Then I realized, this is exactly the thought process that I use to figure out how to solve difficult Foundations of Math (the first math class here that requires proving things) problems.  And this is exactly how I work out complicated algorithms to solve CompSci homework problems, too.  I ended up deciding to make jam bars with nutritional yeast, feeling perhaps a little too cocky after reading a recipe for cheddar cheese jam bars (basically it was a pie-esque crust, with jam smeared on top, then baked). Continue reading

Blackberry, Peanut Butter, and Banana Breakfast Cake!

Wild blackberries: if you live in Western Washington you need to stop reading this, go outside, and pick some because they are everywhere and they are deliciously ripe. So ripe that there’s no sour/bitter left in them – I didn’t even know blackberries did that! I promised my mom that I would be making her breakfast sometime before I went back to college, and since then I’ve been trying to figure out a way to do that without waking up at 5am. This cake is that: it’s a reasonably healthy (via just having a little sugar, using whole wheat flour, and having a lot more fruit than your average cake), super delicious breakfast. And despite what my mom will tell you, it was totally worth having the oven on when it was 75 Fahrenheit outside.

This batter is thicker, richer, and more delicious than any of the nonvegan things I can remember cooking up before I was vegan – the combination of the peanut butter and coconut milk, I think, is a winner. The final taste comes out just faintly peanut butter-y, and it really works well with the blackberries (I had been sort of nervous, when I was making up the recipe. Molly told me she had enjoyed something that combined blueberries and peanut butter, a while back, and I decided to give this a shot).  I’d eat it in the morning, with coffee; after lunch, with (non dairy) milk; or after dinner with tea. It’s good.

FAQs about this picture: why is the coconut milk in a glass mug? Where is the lemon juice that’s called for in the recipe?

Ingredients:

½ cup sugar
1 cup 2 tbsp whole wheat flour
2 tsp baking powder
1 tsp salt

½ cup earth balance
3 tbsp unsweetened peanut butter
2 tsp vanilla
½ cup milk, or coconut milk
1 mashed banana
½ a lemon’s juice (or 1/8 cup bottled)
1 tbsp water

1 heaping cup blackberries

Instructions:

  1. Preheat the oven to 375.
  2. In a large mixing bowl, combine and mix thoroughly the dry ingredients
  3. Add the wet ingredients (I highly recommend you mash the banana before you add it to the bowl), and mix thoroughly
  4. Add the blackberries. Now, most recipes would say something like “gently fold the blackberries in” – if you can manage to fold your blackberries in without damaging them in any way, I will take off my hat to you. I tried “gently folding” and my blackberries sort of disintegrated into the individual, uh, bits. Not that there’s anything wrong with that, of course.
  5. Grease an 8×8 baking dish and pour the batter in.
  6. Bake for about an hour, or until a toothpick in the middle comes out clean (if you use a different size dish, make sure to adjust the cooking time!)

Careful to let it cool, after it comes out of the oven. I didn’t wait, and burnt my tongue a little bit (but that’s okay because it was yummy).

Happy phone

I have a smartphone.  It’s a Samsung Galaxy S™ II, Epic™ 4G Touch, in the color Vortex Black (no but really, I think their naming schemes are almost too concise…).  I use it a lot for GPS navigation, which it’s actually pretty good at.  If I get everything set up before I’m driving (and therefore not using my phone because that’s dangerous) it’ll even tell me which way is fastest based on traffic.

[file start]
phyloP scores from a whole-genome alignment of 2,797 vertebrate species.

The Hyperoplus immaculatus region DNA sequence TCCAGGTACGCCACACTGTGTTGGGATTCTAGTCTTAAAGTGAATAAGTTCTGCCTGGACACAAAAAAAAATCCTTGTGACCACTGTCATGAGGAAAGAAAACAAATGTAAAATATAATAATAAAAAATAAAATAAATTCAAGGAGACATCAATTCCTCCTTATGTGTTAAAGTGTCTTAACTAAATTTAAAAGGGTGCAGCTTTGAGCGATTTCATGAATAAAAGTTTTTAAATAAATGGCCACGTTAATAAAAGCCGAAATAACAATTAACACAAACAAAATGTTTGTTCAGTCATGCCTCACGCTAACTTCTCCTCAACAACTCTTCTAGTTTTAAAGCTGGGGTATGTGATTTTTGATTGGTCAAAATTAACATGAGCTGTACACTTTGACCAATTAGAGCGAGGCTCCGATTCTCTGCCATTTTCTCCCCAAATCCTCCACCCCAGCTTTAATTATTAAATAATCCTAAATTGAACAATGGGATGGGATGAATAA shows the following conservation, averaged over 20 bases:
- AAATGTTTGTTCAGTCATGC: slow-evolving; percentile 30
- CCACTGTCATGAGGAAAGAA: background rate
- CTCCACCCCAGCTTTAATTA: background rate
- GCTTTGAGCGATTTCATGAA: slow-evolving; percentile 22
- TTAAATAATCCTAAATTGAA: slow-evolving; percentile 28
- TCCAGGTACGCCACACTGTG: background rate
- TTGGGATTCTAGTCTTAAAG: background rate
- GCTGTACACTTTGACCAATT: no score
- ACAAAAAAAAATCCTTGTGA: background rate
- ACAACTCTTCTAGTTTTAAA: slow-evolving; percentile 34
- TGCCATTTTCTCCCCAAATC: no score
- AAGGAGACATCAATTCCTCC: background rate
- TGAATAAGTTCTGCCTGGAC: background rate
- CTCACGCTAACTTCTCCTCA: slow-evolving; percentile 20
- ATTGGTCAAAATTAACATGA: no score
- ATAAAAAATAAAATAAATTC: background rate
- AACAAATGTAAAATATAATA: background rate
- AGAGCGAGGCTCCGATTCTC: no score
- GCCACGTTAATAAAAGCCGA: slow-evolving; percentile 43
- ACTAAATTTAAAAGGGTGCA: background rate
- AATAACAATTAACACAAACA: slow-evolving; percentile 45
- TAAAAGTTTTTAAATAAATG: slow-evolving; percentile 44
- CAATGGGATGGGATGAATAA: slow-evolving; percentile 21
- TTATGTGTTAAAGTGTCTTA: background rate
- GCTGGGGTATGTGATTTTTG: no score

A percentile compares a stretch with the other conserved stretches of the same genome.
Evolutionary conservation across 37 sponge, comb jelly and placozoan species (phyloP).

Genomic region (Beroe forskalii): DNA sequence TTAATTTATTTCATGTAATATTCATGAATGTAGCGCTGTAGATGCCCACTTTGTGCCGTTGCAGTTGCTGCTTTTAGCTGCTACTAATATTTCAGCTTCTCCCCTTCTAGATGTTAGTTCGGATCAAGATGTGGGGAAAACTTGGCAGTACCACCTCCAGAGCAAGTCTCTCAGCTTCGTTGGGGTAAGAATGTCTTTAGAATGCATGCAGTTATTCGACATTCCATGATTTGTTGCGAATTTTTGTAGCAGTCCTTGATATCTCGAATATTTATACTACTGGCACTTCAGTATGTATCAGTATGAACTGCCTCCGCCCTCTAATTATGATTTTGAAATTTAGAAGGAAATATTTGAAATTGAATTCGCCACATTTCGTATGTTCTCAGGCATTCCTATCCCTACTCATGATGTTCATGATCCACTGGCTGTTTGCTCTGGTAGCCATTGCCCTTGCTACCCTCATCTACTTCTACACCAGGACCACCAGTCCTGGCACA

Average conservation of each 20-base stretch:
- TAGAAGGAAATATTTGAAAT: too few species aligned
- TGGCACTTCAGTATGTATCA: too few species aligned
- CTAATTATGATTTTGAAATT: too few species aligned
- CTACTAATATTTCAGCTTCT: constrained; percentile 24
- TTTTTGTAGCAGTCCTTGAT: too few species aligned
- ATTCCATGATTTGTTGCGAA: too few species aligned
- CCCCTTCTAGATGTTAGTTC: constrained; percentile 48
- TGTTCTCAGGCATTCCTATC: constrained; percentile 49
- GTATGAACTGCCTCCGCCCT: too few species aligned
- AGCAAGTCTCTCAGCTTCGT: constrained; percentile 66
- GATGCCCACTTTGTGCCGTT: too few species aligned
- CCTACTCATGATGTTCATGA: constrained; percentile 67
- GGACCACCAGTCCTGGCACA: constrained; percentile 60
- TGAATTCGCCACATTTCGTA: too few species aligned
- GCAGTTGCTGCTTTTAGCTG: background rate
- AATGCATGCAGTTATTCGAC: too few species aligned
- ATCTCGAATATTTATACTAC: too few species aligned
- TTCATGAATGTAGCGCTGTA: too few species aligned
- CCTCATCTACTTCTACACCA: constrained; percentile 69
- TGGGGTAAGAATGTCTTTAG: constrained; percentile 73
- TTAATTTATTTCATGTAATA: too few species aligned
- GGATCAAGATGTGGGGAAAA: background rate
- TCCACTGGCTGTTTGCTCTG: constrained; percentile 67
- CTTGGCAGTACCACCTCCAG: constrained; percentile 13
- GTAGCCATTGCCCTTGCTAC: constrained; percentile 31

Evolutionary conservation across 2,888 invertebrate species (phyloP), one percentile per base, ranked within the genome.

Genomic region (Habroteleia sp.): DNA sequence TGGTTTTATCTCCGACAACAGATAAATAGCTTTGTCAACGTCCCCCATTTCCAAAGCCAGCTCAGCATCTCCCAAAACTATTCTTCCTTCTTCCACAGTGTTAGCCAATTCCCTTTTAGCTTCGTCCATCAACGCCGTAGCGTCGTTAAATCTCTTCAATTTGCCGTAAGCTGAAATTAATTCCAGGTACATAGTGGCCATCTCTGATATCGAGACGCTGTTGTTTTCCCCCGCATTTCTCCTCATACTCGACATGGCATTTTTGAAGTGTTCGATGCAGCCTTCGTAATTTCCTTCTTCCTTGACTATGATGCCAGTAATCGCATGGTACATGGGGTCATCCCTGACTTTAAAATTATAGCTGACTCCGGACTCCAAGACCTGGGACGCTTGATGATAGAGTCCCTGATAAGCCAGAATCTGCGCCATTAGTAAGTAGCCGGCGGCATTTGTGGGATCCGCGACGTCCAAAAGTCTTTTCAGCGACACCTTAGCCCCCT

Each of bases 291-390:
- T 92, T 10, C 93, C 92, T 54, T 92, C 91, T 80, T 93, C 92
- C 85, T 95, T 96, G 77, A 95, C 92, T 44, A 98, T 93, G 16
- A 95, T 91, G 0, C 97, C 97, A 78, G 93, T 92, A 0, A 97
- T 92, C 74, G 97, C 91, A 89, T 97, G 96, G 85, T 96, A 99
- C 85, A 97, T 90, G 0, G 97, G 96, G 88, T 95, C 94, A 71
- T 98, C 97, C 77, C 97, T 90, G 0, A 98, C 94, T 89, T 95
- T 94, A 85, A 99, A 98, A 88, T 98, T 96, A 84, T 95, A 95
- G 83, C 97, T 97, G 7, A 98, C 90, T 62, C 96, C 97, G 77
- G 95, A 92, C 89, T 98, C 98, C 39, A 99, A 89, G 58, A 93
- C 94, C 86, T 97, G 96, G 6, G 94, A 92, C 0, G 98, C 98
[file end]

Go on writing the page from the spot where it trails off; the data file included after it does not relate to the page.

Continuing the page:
I had this problem with Google Navigation (the GPS app), though: it sort of pissed me off.  Hearing it demand that I “turn left onto South 18th Street” was all good and well, until I was at, say, a complicated intersection where there were two or three different possible lefts I could make.  In that situation it felt as if my phone was as anxious (or more anxious) to get where I was going than I was, and making this stressful demand on me so it wouldn’t be late to meet my friend’s phones. Continue reading

Egg Pasta? Last night’s dinner!

So I have a confession to make. I use Flipboard. I feel like this is something that I ought to be embarrassed about. Here’s the story: I downloaded the app when it first came out and was super cool and fancy and on Android and stuff. And as I was flipping through stuff, I found this article. Its been love with Flipboard ever since. I didn’t have green garlic on hand so I made this up instead.

Ingredients (serves two, though it could be easily doubled or more):

1/4 pound spaghetti

One massive stalk of green onion (see how big it was below), or stalks of mass-market grocery store green onions; chopped

Two eggs

2 + 1 tbsp Olive oil

Five cloves garlic, coarsely chopped (cloves into two or three chunks each)

And cue the peanut gallery: but wait, Ashok, aren’t you a vegan? You can’t eat eggs! Well, yes, that’s what you’d think. But like most things, my food ethics don’t fit on a t-shirt – I just call myself vegan because it’s the most accurate, simple descriptor. If and when available, I happily (joyously, even) consume locally grown, ethical animal products. Otherwise, I obstain from animal products. Continue reading

The Farmer’s Market Challenge, AKA Eggplant It’s-not-parm

Finally, finally, I’m home again in beautiful Western Washington where 100 degree heat is cause for panic and I can comfortably wear jeans all the time. Life is good. It’s also quiet, which is why I came up with a new game called Farmer’s Market: you go to the Farmer’s Market and menu plan there. It’s sort of like the Iron Chef in that you can use other things too, but if you shy away too much from the original task the judges (aka myself) will glare judgmentally at you before docking points.

As it so happens, eggplant is in season during summer, and doesn’t complain much about the 50 Fahrenheit nights we’ve been having. Done, done, and sold: the person who I ended up buying the tomatoes, onion, and eggplants from even gave me an especially ripe eggplant he’d been hanging onto in back (or under the table, since this was a farmer’s market). Continue reading

Hello, Paella!

This recipe was created in my ongoing quest for quick, easy, nutritious, and delicious meals to make for myself at college.  It only calls for two fresh ingredients – garlic and onion – everything else is either canned, frozen, or preserved in some other way.  I mixed brown and white rice together after a comment Molly made to me about how common it is to do so in Thailand (she just got back from a trip there).  It creates a very nice texture to do so.  It should be noted that I went on quite the quest to find non-alcoholic wine to make this with.  If you make it with real wine (and are therefore, of course, of the legal drinking age in your place of residence) please please do not use cheap college wine.  This is your dinner, not someone you’re macking on at a party.  It’s also vegan friendly – no animals were harmed in the making of this meal.

Continue reading